American Innovations Celebrate AmeriCorps Achievements: Root beer, Dixieland, and learning

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American Innovations Celebrate AmeriCorps Achievements: Root beer, Dixieland, and learning

By Michael McAllister

“The library really knocked it out of the park this year.”  Those were the words of Monica Chavez-Silva, Assistant Vice President for Community Enhancement and Engagement at Grinnell College Thursday evening, September 8, on the terrace of Grinnell’s Drake Community Library.  The occasion was a reception designed to recognize the library for initiating and overseeing reading programs through a 2015 AmeriCorps grant and to award the library a travelling trophy for the efforts of its staff and volunteers.

Root beer floats added flavor to the event, and the Prairie Jewel Dixieland Band contributed lively renditions of old-time favorites.  Generations mingled and, considering the prairie grass that borders the library terrace on the south, centuries blended—all of which reflected a continuum of innovation and involvement capturing the spirit of the AmeriCorps program.

On January 20, 1961, newly inaugurated President John F. Kennedy famously urged Americans to ask what ss3they could do for their country.  Out of that statement, the Peace Corps evolved, and as a corollary to the Peace Corps, VISTA—Volunteers in Service to America—was born.

Since VISTA’s launch in 1965, just about every presidential administration has affixed its stamp of influence to the volunteer program, with AmeriCorps (originally AmeriCorps VISTA) emerging with President Clinton in 1993.  If we fast-forward to 2016, and if we focus the lens on Grinnell, we find the present reception acknowledging the efforts of dozens of committed individual and agencies.

Earlier this summer, the Grinnell Education Partnership was awarded the “Leave It Better Than You Found It” award from the Claude W. and Dolly Ahrens Foundation.  In addition to a $5,000 grant from the foundation, the Grinnell Education Partnership receives a travelling trophy to recognize participating entities.

“It seems only fitting that [the award] should go first to the Drake Community Library this year,” said Chavez-Silva.  “You should be aware they have gone above and beyond.”  Drake Library’s Karen Neal supervised this ss4summer’s efforts, which involved some 21 volunteers from area high schools and Grinnell College.

The AmeriCorps program in Grinnell stems from the Grinnell Education Partnership, formed in 2012, dedicated to the promotion of grade-level reading.  A 2015 grant generated this summer’s reading programs and other efforts, and Grinnell College recently announced funding for a second year.  “Similar to the first year, the grant of $141,474 will provide for up to eight AmeriCorps service members to convene community-based partnerships and another 38 AmeriCorps service members to help with summer learning programs,” states a Grinnell College press release from July of 2016.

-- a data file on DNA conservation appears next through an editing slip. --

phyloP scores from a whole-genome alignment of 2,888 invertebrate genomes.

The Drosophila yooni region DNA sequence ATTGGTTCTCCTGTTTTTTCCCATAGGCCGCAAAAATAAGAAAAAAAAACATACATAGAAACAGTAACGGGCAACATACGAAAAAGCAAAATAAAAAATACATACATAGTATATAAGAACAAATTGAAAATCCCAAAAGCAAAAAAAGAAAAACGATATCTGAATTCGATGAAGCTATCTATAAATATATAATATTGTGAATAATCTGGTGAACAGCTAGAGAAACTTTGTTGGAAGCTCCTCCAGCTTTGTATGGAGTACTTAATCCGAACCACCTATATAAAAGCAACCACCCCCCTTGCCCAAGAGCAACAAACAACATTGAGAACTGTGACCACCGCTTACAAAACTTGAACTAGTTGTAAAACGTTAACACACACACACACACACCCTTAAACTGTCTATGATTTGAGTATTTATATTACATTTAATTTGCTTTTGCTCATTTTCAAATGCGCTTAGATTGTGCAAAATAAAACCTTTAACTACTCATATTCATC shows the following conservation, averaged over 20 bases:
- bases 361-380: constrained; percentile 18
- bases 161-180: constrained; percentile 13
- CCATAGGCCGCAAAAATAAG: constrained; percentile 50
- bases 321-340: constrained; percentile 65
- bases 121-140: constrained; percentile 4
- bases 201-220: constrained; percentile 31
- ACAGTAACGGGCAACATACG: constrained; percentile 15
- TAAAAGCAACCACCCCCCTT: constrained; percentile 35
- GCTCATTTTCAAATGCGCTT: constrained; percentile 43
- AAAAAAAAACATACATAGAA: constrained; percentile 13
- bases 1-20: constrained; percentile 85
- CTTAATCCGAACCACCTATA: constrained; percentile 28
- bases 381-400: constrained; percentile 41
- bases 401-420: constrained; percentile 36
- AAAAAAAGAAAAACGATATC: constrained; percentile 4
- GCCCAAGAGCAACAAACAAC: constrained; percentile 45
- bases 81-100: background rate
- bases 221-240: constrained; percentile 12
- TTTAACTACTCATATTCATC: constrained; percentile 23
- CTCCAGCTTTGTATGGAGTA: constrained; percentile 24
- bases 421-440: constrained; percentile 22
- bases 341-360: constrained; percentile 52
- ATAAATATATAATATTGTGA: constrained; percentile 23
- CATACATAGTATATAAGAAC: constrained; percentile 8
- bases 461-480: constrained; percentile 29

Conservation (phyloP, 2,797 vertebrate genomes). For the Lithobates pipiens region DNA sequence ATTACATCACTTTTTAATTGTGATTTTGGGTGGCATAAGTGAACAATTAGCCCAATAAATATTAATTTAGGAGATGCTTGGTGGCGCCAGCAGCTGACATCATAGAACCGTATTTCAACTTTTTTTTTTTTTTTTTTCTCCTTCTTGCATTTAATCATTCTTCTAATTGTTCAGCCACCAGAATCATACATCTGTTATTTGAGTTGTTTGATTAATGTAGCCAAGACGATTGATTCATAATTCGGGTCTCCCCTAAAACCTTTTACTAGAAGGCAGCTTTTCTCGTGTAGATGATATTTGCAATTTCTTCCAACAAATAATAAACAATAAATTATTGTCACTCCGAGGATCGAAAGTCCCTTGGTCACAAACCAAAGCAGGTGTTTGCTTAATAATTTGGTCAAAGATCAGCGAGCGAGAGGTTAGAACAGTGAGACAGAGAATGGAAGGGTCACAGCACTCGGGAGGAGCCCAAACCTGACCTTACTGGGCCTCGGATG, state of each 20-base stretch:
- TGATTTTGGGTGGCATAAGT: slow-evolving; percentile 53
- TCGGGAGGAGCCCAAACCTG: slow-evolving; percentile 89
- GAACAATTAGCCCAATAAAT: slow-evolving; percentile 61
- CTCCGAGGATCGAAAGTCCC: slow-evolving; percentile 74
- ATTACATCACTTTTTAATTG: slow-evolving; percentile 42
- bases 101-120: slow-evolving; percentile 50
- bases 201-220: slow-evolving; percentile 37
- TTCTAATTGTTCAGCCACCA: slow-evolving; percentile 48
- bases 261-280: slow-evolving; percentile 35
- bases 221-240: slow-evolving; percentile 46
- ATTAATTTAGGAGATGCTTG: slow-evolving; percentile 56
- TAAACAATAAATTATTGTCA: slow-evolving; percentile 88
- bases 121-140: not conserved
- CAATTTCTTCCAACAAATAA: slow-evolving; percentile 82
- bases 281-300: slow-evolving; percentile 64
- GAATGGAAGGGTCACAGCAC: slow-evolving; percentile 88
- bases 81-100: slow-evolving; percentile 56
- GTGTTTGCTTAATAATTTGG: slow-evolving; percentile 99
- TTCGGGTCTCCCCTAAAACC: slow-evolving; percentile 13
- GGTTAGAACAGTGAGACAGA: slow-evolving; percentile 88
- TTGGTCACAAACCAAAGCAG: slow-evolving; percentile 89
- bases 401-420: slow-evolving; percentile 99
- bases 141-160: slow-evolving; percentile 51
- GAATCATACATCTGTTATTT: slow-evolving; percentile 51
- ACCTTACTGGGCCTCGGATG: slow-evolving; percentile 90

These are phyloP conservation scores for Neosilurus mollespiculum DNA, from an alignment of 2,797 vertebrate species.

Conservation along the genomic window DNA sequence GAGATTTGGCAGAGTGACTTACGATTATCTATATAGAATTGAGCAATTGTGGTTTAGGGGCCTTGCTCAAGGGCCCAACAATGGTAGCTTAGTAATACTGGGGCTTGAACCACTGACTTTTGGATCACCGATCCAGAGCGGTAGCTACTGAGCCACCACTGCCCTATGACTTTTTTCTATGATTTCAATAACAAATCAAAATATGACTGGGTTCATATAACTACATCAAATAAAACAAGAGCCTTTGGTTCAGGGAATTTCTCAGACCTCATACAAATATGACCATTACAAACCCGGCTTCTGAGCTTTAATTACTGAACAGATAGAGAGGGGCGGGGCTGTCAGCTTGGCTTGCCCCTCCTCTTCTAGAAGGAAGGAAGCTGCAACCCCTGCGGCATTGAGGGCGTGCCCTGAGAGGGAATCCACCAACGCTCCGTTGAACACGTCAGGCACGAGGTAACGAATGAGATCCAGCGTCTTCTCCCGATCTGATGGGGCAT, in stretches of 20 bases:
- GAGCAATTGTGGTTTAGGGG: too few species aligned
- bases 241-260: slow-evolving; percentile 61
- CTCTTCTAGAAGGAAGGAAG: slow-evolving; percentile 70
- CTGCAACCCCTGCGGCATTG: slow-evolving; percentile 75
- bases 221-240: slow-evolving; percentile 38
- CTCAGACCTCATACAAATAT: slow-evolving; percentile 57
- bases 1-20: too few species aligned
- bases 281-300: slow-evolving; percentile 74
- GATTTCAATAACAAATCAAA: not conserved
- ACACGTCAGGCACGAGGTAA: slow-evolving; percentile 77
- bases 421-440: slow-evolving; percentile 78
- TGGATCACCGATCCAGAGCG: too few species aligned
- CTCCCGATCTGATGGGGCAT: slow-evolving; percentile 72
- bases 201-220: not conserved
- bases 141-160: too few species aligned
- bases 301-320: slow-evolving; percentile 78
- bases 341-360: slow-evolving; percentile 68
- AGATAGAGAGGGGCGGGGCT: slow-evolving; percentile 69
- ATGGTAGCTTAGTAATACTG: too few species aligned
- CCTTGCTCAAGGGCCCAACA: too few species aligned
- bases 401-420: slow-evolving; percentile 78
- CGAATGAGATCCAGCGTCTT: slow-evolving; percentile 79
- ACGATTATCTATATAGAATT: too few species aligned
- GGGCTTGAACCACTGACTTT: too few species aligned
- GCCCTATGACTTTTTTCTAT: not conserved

Local financial support has also come from Grinnell Mutual Reinsurance, the Claude W. and Dolly Ahrens Foundation, and the Greater Poweshiek Community Foundation.  Specific programs set in motion during the first year of the grant included Read Everyday, focusing on pre-kindergarten through third grade readers; attendance support for summer school participants; transportation to Grinnell High School’s summer lunches; wellness initiatives; and the establishment of a volunteer infrastructure for future projects.

Jessica Kite, literacy specialist, is an AmeriCorps participant.  She signed on to the local AmeriCorps program ss2in January of 2016 and served as School Readiness Task Force Coordinator.  She cites a three-day kindergarten summer camp at Fairview Elementary as one example of a successful endeavor, a project designed to acquaint students with their classmates and their facilities and to generally “get their brains back in gear” so that the first day of school would be a smooth transition.  The importance of that transition has long been emphasized by researchers.  One organization, for example, the United Way, asserts, “The academic success of children in later years depends heavily upon their kindergarten readiness.”

The deadline for applications for 2016-17 AmeriCorps programs is soon—September 15.  Anyone interested should contact the Greater Poweshiek Community Foundation at www.greaterpcf.org, 641.236.5518, or the Office of Community Enhancement and Engagement at Grinnell College, www.grinnell.edu, 641.269.4000.

According to the website maintained by the Corporation for National and Community Service, AmeriCorps “engages more than 75,000 Americans in intensive service each year at nonprofits, schools, public agencies, and community and faith-based groups across the country.”

Some of those 75,000 Americans do their work in Grinnell, and Grinnell is

the better for it.ss5

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